Jennifer Wegmann is a lecturer in the Decker School of Nursing, department of Health and Wellness Studies. In 2012 Princeton Review named Wegmann one of the top 300 professors in the country. She received a bachelor’s degree in Biology, a masters in Human Development, and an interdisciplinary PhD, from Binghamton University. Her area of research and expertise lies in stress, eating disorders, and body image.

Wegmann’s research focuses on stress mindset, personality, stress appraisal, and college student well-being. She also authored the audio series Resilience: The New Science of Mastering Stress and Living Well, which teaches how to cope with stressors and avoid creating unwanted stress. The 12 lecture series includes discussions raging from learning what stress is to how your personality affects how you experience stress.

Wegmann is passionate about increasing awareness as it relates to healthy living. After two decades of teaching and research, she has seen first-hand how people struggle with stress in their lives. She has made it her mission to help individuals not only effectively manage their stressors but to actually use their stress to be more productive and healthier.

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  • Skip the New Year’s resolutions: 4 tips to develop lasting change in our lives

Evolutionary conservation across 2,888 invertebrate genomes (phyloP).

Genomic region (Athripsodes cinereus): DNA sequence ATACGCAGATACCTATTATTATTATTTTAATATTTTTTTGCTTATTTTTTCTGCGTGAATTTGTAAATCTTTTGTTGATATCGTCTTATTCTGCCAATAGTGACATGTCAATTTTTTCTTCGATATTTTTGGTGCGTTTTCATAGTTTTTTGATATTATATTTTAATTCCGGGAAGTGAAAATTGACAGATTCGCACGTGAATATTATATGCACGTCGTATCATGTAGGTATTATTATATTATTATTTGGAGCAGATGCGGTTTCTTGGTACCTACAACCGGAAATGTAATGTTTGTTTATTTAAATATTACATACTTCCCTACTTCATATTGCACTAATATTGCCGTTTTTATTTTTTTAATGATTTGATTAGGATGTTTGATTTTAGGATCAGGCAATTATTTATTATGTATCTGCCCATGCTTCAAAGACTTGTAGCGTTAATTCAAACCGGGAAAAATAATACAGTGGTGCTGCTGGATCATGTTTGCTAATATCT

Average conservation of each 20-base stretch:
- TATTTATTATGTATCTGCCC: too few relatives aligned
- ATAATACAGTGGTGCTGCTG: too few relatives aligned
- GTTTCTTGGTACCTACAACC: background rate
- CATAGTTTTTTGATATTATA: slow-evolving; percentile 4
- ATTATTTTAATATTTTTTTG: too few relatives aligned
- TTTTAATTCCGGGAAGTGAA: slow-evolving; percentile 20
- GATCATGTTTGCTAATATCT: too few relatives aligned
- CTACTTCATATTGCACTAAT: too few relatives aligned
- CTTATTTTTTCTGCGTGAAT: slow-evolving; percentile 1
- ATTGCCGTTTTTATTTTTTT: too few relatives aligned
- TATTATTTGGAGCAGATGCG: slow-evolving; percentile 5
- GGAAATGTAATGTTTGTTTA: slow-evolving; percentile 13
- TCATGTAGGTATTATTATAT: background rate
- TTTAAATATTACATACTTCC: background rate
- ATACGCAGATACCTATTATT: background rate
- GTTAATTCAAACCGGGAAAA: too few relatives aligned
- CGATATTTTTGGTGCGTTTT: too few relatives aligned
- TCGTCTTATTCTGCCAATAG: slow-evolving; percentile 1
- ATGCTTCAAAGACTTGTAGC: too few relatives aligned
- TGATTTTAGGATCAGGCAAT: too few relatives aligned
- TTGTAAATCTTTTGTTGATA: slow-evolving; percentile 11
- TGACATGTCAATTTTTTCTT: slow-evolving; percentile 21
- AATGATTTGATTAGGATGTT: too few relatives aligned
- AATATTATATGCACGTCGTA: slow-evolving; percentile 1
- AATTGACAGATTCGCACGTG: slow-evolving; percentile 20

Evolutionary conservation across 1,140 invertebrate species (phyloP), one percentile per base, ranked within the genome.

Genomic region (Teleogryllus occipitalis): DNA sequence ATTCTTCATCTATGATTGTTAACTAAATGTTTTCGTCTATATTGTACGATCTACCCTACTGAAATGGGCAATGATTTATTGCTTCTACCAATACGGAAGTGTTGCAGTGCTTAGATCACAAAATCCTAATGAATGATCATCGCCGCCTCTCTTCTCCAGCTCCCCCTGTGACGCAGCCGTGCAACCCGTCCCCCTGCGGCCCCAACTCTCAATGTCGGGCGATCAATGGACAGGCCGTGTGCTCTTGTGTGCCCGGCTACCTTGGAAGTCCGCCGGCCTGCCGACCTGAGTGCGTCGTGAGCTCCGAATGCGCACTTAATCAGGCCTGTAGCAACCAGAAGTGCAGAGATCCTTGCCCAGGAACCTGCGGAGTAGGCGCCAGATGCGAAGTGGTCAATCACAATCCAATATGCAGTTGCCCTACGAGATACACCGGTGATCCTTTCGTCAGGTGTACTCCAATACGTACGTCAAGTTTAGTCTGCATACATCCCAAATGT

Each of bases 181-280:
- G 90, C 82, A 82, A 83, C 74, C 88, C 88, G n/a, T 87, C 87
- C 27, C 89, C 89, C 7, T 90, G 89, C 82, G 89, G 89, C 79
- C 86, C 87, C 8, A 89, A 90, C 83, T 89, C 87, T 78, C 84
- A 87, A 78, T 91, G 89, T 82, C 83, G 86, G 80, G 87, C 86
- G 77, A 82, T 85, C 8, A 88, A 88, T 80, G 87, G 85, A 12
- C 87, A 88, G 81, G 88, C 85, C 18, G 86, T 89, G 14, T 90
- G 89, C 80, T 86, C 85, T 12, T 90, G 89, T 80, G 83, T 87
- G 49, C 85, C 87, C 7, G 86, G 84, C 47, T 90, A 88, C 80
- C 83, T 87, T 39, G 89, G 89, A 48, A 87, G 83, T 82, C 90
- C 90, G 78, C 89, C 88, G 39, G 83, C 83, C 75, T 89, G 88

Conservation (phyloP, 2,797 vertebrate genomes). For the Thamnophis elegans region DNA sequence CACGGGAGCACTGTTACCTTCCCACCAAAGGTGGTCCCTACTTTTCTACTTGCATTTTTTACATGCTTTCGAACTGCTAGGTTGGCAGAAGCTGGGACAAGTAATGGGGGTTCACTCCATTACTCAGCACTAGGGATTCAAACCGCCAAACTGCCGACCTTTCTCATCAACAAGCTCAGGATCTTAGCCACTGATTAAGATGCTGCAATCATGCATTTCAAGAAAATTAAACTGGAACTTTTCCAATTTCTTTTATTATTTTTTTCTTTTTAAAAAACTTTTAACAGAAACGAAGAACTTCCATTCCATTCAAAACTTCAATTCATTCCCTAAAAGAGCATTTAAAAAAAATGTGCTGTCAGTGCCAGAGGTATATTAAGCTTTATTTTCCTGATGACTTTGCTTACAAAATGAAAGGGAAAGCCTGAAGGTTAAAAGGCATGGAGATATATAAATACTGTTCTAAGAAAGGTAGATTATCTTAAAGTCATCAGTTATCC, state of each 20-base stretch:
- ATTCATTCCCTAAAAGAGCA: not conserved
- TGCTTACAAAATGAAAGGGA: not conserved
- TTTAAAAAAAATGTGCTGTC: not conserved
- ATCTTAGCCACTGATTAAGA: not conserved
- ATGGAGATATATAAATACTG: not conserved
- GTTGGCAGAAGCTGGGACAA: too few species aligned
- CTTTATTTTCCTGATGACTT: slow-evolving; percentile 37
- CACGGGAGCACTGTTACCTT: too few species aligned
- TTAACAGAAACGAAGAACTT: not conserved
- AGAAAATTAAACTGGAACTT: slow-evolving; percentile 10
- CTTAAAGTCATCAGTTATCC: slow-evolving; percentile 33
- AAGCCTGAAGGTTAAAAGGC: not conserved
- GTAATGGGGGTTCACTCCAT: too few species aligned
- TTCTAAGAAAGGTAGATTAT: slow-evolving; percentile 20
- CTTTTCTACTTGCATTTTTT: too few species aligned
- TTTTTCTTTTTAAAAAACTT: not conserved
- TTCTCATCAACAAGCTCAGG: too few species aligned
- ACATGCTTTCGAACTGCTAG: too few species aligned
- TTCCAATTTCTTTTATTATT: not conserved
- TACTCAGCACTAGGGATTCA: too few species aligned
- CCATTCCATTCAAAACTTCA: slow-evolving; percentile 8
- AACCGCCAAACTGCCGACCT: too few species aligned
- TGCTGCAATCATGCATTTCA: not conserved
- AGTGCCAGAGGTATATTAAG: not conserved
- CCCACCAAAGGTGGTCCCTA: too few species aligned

Rather than focus on strict and confining New Year’s resolutions, people should focus on realistic and relevant actions to actually improve their lives, according to Jennifer Wegman, health and wellness studies lecturer at Binghamton University, State University of New York.

    “The expectation to set New Year’s resolutions in our society is so strong that many people feel guilty if they don’t set extravagant goals,” said Wegmann. “History has shown us just how unsuccessful our resolution aspirations are. Yet, we continue to let history repeat itself.

    “It’s time to let go of the yearly obligation to make big, sometimes unrealistic, changes; it’s time for a mindset shift. We need to move away from the idea that the only way to create change in our lives is by creating strict and confining rules to follow. This year, let’s focus on realistic and relevant actions we can engage in to improve our lives.”

    Here are some tips to help us develop lasting change in our lives:

    1. Reevaluate and reaffirm your values - our values are like our life’s compass. They dictate the direction we travel. Ask yourself: are your values aligned with your actions? If not, why and what changes do you need to make sure your values and behaviors are on the same page?

    2. Stop comparing yourself to others. Your goals and aspirations for change need to be personal and individualized. All too often, people set unrealistic personal expectations based on other people’s lives and our perceptions of their health and success.